As Lex Luthor.

No, not that one. The other one.

No, the real one.

See, the Luthor that's been running the Society all this time is actually a Multivers-----er, alternate universe Luthor. The REAL Luthor is actually Mockingbird, leading the revolt against the other Luthor, and hell, I have no idea what this means, since I always thought one poorly characterized bald supervillain with no real powers was enough for one comic company, but apparently there are multiple versions of said Kojak analogue.

Damn, that was wordy.

I haven't read Crisis on Infinite Earths in damn near 10 years, and I'm not about to go back through that mess and try and figure out which Luthor is running things here.

(Was that heresy? Because I didn't read Crisis when it first came out, and when I did at the tender age of 20 I thought it was pretty much an incomprehensible bag of plot devices. So sue me.)

Despite all the baggage, this was a fun wrap-up to what was clearly the best of the Countdown miniseries, and if there's a God in Heaven then Gail Simone will be handed a new Suicide Squad series. Don't let me down on this one, DC.

Best Moment: Catman punching Ollie and pointing out that "good guys don't mindwipe people who are already in handcuffs".

Worst Moment: The whole Luthor thing was OK, but...meh. I was hoping for the Joker. (By the way, where is that devilish little trickster here?)

Comic Book Goodness: 3/5. Strong ending to a strong series, and one that actually seemed to serve a purpose. New villains! New allegiances! Fight scenes! Larger story points! Good stuff.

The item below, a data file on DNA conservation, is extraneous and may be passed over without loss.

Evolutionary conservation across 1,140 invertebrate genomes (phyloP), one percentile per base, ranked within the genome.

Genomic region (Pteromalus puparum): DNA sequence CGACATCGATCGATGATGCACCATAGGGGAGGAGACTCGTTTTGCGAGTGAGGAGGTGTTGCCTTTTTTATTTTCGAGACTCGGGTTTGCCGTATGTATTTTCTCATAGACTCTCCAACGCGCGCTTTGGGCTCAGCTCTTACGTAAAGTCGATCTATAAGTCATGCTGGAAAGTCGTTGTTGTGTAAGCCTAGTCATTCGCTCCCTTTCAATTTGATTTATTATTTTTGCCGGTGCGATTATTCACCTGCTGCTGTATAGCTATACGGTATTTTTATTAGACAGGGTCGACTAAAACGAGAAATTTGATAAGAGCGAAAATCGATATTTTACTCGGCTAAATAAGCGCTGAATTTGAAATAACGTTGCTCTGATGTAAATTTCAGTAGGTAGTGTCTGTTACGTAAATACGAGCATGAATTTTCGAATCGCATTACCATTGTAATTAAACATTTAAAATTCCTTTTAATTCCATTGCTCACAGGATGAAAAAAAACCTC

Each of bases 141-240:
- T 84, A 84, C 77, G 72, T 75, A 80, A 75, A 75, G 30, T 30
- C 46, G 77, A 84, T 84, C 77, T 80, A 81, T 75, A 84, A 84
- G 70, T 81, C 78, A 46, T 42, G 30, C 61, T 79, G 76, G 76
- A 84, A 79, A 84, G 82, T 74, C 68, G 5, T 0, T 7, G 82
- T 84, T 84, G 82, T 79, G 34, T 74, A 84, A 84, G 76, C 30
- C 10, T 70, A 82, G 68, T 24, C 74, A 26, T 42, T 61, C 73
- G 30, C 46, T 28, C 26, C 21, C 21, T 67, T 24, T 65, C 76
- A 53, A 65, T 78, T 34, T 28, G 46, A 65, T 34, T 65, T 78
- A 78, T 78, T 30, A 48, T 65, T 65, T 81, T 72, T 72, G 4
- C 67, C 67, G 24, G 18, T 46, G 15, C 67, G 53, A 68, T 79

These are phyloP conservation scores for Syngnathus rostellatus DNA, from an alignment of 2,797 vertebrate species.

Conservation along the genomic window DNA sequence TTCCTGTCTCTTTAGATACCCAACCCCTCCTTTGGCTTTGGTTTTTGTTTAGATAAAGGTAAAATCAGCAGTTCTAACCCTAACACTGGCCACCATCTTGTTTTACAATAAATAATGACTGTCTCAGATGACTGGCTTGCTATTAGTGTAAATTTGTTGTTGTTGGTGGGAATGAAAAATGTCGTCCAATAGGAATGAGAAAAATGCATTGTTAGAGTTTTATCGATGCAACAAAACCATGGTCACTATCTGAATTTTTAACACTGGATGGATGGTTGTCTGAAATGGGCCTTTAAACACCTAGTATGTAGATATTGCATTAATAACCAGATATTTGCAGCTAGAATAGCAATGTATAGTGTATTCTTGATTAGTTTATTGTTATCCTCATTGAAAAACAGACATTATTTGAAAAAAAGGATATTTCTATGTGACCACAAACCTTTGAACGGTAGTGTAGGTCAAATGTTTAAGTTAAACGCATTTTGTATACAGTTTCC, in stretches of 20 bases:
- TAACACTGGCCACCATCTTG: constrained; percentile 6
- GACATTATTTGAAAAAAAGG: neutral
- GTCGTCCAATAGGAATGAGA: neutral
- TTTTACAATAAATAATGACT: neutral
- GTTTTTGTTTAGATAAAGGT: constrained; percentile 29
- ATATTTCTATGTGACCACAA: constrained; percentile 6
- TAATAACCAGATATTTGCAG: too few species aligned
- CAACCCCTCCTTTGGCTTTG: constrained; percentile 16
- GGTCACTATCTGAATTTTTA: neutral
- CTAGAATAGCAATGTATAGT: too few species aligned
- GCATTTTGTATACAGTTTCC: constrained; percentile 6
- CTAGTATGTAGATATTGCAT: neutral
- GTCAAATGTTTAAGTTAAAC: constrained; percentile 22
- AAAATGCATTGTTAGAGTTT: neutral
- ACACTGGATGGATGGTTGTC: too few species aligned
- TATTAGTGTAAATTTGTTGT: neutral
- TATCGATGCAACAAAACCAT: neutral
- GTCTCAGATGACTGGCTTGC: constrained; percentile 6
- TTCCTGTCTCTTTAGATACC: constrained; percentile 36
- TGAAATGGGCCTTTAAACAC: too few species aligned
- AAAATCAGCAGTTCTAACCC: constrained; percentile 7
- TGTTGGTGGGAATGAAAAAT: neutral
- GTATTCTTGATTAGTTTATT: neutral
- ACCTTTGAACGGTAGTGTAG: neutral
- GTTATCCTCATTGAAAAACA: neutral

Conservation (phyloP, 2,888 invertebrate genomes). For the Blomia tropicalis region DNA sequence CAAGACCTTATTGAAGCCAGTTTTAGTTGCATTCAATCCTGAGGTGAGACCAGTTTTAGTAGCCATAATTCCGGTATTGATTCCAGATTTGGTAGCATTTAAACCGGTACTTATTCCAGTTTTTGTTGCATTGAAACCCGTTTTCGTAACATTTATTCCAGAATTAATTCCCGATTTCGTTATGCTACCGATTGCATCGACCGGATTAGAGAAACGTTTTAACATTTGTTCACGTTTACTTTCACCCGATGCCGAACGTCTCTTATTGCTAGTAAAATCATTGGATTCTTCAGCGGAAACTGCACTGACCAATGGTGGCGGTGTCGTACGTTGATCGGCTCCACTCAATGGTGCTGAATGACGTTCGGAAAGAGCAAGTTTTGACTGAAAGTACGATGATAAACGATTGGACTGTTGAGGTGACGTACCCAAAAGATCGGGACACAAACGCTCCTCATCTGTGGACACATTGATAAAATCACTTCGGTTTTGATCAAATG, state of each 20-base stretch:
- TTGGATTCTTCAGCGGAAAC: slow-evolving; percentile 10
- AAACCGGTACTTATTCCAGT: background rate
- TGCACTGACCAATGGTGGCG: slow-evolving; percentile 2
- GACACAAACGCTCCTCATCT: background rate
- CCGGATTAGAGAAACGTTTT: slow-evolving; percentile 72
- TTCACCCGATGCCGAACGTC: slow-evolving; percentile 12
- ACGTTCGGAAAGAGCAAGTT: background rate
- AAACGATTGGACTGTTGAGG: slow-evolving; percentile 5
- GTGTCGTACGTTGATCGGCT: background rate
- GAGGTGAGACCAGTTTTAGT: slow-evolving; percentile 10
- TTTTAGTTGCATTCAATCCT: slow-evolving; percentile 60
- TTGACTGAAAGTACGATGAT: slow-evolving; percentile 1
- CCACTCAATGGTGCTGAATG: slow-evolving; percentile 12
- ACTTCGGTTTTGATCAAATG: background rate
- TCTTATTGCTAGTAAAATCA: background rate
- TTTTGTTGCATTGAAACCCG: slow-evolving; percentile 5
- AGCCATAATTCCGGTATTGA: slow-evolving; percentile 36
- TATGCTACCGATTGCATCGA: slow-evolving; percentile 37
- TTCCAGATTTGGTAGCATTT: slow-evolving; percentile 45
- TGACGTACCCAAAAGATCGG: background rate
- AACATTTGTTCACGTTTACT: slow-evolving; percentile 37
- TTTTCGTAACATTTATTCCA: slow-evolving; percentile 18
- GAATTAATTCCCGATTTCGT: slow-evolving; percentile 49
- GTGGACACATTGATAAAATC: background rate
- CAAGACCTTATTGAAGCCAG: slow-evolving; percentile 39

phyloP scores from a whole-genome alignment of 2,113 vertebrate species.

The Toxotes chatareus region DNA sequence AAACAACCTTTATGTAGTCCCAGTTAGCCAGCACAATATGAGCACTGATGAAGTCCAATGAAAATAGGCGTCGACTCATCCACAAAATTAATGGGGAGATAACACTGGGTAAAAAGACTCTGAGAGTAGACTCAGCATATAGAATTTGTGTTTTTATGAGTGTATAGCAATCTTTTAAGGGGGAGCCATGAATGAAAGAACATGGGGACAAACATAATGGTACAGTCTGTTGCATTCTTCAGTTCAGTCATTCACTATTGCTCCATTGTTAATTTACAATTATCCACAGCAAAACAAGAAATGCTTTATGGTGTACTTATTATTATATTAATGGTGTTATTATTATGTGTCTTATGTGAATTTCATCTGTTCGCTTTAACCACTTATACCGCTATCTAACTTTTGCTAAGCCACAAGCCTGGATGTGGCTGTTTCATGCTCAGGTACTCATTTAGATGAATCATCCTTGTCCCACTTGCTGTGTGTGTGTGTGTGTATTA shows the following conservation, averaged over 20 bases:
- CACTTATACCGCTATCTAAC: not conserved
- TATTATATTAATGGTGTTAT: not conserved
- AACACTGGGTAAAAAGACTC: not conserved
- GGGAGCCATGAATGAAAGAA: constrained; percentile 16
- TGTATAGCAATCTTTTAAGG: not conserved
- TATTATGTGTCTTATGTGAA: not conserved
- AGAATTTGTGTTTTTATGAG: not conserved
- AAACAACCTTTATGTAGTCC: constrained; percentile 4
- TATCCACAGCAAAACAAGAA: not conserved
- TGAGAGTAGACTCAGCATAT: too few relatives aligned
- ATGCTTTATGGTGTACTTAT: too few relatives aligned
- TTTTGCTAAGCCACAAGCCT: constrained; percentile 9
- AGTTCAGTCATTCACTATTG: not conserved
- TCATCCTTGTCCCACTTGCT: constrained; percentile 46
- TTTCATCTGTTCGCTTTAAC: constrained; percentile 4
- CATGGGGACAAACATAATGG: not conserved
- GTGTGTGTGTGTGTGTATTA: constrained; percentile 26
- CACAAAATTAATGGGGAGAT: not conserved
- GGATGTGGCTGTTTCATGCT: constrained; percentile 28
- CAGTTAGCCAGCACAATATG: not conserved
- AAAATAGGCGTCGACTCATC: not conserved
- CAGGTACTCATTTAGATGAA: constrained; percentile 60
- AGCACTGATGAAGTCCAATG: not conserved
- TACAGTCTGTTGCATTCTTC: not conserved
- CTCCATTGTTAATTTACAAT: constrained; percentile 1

Final reviews tomorrow. Infinite Crisis! Showcase:Green Lantern!


Blogger kelvingreen said...

This comment has been removed by a blog administrator.

10:38 AM  
Blogger kelvingreen said...

Yeah, I quite enjoyed HoM#7, but my gosh it has its problems and my gosh it should have been #3.

So, which Luthor was it that became president and has been hanging about in Superman/Batman?

10:44 AM  
Blogger Scipio said...

"Because I didn't read Crisis when it first came out, and when I did at the tender age of 20 I thought it was pretty much an incomprehensible bag of plot devices."

That what's I thought when I read it at the tender age of 20 ... and I STILL think so.

1:25 PM  
Anonymous jake said...

No need to apologize for liking a comic that might be less than high art. Entertainment doesn't always follow the same path as class. I mean, if you gave me free tickets to hear the symphony on the same night TNT was showing a marathon of Rockys 3-5, I know where I'd be and it would feature a lot more Carl Weathers dancing around in an Uncle Sam costume with James Brown than it would listening to Tchaikovsky.

12:16 AM  
Blogger CalvinPitt said...

I can't say much about House of M, as the whole series has just seemed kind of annoying and disjointed (maybe that was the point, it was disassembled, I don't know). I've tried to stick to the "regular" Spider-Man and Punisher titles that have been free of all this.

I did like Villains United, and the Infinite Crisis thing confused me too. I did believe Luthor was behind the Six, just that it was the same Luthor running the Society. You know he formed the Six as sort of a boogeyman to scare all the others into joining the Society.

6:03 PM  
Blogger Ragnell said...

Can't bring myself to read the rest of House of M. Too much money and the only character in it I like is Quicksilver, anyway, and it sounds like he's ruined like his sister.

It's good that you liked it, but I'll be over in the DCU until this blows over. Guess I just enjoy all the confusing craziness right now.

I loved Villains United, it explains away all the wierd characterization in DC lately if there are multiple copies running around. Two Luthors. Okay, I can keep track of that. If not, I can usually pick up on the second read what's going on.

But I'm not going to shuffle through Crisis on Infinite Earths to figure out exactly what's going on.
It's not worth rereading, and I'll always have the internet to answer questions. And I can handle jsut riding the roller coaster. I am a fan of Morrison's JLA, after all.

That, and I barely have time to keep up my own bog this month, let alone reread the monster continuity miniseries.

10:46 PM